We should not omit in here the lack of Geography knowledge before XIX and even XX centuries. This fact was an obstacle for the scholars, as they knew not enough to comprehend world history. Hence, the critical mass of historical research is one of the triggers causing local shifts, which eventually led to some certain global change.

The dynamics here could be demonstrated in the following examples. The initial phase that could be only partly satisfactory was Eurocentric viewpoint. Having it only as a starting point scientists and scholars passed to a new phase in viewing world culture and almost immediately fell into information excess. As the lack of knowledge makes us suffer so does the excess of information. This new bundle of problems will inevitably beget some new possible trigger effect. Various situations cause obvious shifts of stages, which may be of non-linear type (Collins, 2002).

Another decisive factor may be knowledge and ideas propagation. Here we are interested in networking, as intellectual network patterns allow us to trace social links among the thinkers who are lucky to pass their ideas to future generations. However, our time entails not only propagation means problems but also the matter of cultural variety and diversity. The following articles allow us to see through these matters from the applied viewpoint (Сhernyavskaya, 2016; Pogodin & Li, 2017). Ideas propagation at times have many dangers and we could mention William Tindal (1494-1536), who translated the New Testament, into English and was burned for that in Brussels. In seventeenth century, as Hutton (2018) mentioned, the situation changed: “The 17th century was the period when philosophers abandoned Latin in favour of the vernacular as the language of philosophy. To mention here Ralph Cudworth (1617-1688) who was one of the first English philosophers to write in the vernacular” (Hutton, 2018, p. 174). However, logical straightforward texts by Cudworth are not the only component to dessiminate thoughts and ideas. It would be apt to mention in here allegorical poetry by Henry More that is his Philosophical Poems (Gorman, 2017).

The real life situation allows us to pose the idea of conflict as at times the main formative element in intellectual life. The opposing forces and intentions have to protect themselves in endless concept clashes. As the clashes could be traced back to some situations with strong determinism, many New Modern Times thinkers tried to solve this issue. A case in point is the opinion of Hampton: “Cudworth outlined a number of difficulties relating to determinism in the thought of major early modern philosophers, including Spinoza. He also suggested ways in which their philosophies might be amended” (Hampton, 2017, p.417). Intellectual conflicts are limited by one another and the participants need allies. Hence again the propagation is of great importance.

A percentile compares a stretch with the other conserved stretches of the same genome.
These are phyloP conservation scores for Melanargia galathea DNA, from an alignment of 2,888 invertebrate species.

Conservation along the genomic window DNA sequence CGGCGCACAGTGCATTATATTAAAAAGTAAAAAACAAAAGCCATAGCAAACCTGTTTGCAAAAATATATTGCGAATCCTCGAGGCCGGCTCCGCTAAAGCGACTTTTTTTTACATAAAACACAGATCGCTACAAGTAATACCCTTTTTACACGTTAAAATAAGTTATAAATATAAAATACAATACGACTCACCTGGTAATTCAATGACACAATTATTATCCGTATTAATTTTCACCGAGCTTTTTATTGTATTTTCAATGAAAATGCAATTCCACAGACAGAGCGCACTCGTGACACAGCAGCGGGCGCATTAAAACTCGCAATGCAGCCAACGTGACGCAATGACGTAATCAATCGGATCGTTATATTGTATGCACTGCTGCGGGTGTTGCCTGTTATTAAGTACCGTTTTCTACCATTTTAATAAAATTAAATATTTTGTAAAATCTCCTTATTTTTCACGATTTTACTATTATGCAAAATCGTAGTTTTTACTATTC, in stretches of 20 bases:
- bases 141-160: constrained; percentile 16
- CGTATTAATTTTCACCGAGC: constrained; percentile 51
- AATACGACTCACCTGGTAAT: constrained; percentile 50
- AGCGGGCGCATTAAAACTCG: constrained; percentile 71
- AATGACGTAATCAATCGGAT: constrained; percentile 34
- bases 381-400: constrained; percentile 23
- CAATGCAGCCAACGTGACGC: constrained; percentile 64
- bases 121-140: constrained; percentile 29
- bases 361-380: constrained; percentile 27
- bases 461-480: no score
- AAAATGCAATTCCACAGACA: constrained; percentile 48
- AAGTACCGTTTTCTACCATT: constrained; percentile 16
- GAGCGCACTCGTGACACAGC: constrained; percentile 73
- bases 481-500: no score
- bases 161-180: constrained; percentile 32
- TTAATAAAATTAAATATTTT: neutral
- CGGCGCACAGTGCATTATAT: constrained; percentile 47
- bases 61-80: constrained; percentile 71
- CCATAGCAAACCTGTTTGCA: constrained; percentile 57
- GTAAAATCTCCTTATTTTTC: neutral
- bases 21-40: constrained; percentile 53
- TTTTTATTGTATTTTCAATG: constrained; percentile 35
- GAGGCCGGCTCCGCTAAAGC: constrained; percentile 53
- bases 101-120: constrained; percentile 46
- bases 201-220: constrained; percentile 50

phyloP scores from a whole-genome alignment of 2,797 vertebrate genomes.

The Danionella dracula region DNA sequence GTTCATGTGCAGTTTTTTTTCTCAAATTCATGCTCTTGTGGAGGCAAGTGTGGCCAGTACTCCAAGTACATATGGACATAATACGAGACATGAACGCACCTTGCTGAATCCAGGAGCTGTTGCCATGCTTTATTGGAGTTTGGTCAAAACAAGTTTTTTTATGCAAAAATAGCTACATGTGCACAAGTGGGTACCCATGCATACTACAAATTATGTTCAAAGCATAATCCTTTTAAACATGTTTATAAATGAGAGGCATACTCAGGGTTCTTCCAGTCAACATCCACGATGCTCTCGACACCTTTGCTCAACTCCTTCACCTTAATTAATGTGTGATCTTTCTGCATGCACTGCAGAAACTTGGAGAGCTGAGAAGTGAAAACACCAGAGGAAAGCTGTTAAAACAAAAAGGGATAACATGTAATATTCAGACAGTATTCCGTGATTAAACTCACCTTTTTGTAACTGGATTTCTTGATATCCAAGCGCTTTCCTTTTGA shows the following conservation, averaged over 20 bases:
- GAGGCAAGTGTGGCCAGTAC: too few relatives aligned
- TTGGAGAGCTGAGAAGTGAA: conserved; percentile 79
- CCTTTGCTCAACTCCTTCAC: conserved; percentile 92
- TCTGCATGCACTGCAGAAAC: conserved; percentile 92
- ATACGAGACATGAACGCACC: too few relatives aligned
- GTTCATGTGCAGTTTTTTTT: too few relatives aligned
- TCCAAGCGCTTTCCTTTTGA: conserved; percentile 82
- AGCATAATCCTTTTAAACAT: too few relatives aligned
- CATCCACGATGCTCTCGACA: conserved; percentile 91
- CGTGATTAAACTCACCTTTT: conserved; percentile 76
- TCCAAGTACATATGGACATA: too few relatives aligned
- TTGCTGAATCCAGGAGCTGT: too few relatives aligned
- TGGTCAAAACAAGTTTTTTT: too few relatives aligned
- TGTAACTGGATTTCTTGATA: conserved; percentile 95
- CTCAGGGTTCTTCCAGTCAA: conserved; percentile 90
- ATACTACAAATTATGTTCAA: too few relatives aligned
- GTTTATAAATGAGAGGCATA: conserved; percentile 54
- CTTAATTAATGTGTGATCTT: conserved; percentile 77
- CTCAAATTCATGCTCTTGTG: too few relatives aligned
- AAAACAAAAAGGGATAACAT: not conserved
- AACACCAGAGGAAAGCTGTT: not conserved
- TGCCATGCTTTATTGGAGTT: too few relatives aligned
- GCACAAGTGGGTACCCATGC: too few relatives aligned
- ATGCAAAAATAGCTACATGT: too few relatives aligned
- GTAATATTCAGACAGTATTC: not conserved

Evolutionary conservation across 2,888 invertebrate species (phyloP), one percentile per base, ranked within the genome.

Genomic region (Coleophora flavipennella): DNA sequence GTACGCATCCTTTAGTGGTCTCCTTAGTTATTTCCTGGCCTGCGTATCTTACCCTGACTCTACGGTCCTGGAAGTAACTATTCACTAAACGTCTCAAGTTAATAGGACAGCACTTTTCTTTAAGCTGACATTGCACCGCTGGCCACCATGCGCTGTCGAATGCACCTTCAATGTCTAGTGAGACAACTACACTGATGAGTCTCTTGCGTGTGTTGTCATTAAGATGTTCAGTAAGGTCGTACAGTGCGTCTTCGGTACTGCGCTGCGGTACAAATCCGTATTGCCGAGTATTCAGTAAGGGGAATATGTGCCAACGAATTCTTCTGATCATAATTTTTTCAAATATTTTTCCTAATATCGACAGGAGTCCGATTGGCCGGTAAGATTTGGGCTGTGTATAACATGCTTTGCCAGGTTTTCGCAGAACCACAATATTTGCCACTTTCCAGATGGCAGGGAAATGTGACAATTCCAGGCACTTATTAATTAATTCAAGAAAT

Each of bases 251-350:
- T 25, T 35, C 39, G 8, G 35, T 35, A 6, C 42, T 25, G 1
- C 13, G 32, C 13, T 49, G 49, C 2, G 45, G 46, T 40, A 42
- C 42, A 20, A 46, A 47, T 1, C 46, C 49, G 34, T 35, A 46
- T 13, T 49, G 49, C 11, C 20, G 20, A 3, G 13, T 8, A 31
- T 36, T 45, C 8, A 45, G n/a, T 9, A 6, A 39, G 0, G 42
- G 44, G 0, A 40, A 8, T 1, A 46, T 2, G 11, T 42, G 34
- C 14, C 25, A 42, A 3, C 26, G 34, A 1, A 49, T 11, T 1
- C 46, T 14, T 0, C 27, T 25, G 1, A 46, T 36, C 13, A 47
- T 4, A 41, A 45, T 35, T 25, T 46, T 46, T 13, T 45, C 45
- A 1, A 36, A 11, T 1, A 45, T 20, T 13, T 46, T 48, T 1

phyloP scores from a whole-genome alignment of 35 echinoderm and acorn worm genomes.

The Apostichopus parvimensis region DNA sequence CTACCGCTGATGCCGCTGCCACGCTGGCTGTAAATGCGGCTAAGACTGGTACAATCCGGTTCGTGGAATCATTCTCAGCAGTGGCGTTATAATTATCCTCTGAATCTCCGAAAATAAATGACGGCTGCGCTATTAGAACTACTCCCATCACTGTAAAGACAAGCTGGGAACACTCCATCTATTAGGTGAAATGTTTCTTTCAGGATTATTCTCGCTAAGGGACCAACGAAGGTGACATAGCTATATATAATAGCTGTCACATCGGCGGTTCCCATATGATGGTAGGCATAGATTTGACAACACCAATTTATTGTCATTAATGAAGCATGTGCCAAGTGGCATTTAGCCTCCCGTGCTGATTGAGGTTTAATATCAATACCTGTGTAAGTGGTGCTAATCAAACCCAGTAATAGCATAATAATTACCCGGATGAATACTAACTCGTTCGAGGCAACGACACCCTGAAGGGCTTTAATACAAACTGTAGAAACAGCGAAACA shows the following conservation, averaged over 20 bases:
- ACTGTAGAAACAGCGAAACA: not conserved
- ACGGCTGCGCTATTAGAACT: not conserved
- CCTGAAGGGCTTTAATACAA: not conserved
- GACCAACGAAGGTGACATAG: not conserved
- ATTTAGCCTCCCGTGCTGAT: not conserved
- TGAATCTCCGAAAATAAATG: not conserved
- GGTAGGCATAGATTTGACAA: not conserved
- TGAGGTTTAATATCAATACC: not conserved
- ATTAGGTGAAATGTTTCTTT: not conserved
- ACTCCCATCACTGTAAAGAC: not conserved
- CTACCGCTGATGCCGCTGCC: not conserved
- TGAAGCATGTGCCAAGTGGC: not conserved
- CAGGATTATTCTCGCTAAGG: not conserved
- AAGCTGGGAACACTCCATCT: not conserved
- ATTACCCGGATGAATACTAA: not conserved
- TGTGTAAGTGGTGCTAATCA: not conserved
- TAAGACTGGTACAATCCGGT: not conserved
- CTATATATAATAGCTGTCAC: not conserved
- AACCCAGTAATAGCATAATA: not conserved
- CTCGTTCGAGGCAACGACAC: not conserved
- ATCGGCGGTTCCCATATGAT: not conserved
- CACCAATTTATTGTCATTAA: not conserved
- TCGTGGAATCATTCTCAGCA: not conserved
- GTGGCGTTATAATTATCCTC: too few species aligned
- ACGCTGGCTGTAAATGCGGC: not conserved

Purpose of the Study

The objective of this paper is to demonstrate some specific features typical of the thinkers such as the Cambridge Platonists. The Cambridge Platonists, we are about to demonstrate in this paper, are of special interest for describing trigger effects as they are termed by the scholars as “the third component in western culture” (Popkin, 1986). We also could remember that the younger This line of thought being separate from Greek inspired insights and biblical faith dogmatics should not be omitted in matters concerning Western intellect formation. It is clear that Christian and pagan components fuse into some integral teaching (no matter it is also of some syncretic nature) enabling the modern paradigm formation (Gladysheva, 2017). This trend or put it more correctly undercurrent (its character was not totally official) became obvious during the Renaissance phase in western history, producing neoplatonic, hermetic, and cabbalistic synthesis (Allison, 1999). Popkin (1986) expressed the same idea earlier. He posed that the philosophical battle of the seventeenth century is a contest between Cartesian rationalism and British empiricism and that thinkers who do not fit in these categories are usually ignored. He also showed that the new philosophy arose as ways of dealing with a sceptical crisis and that some specific tradition being just the strange combination of new science and theology. The representatives of this trend Popkin termed as “the third force”, combining elements of empirical and rationalist thought with theosophical speculations and Millenarian interpretation of Scripture. Further: “the greatest theorist of this group, Henry More, of the Cambridge Platonists, journeyed from complete scepticism to utter reliance on biblical prophecies, to Cartesianism. From this emerged a form of immaterialism best expressed by Lady Anne Conway and Isaac Newton” (Popkin, 1986, p.21-22).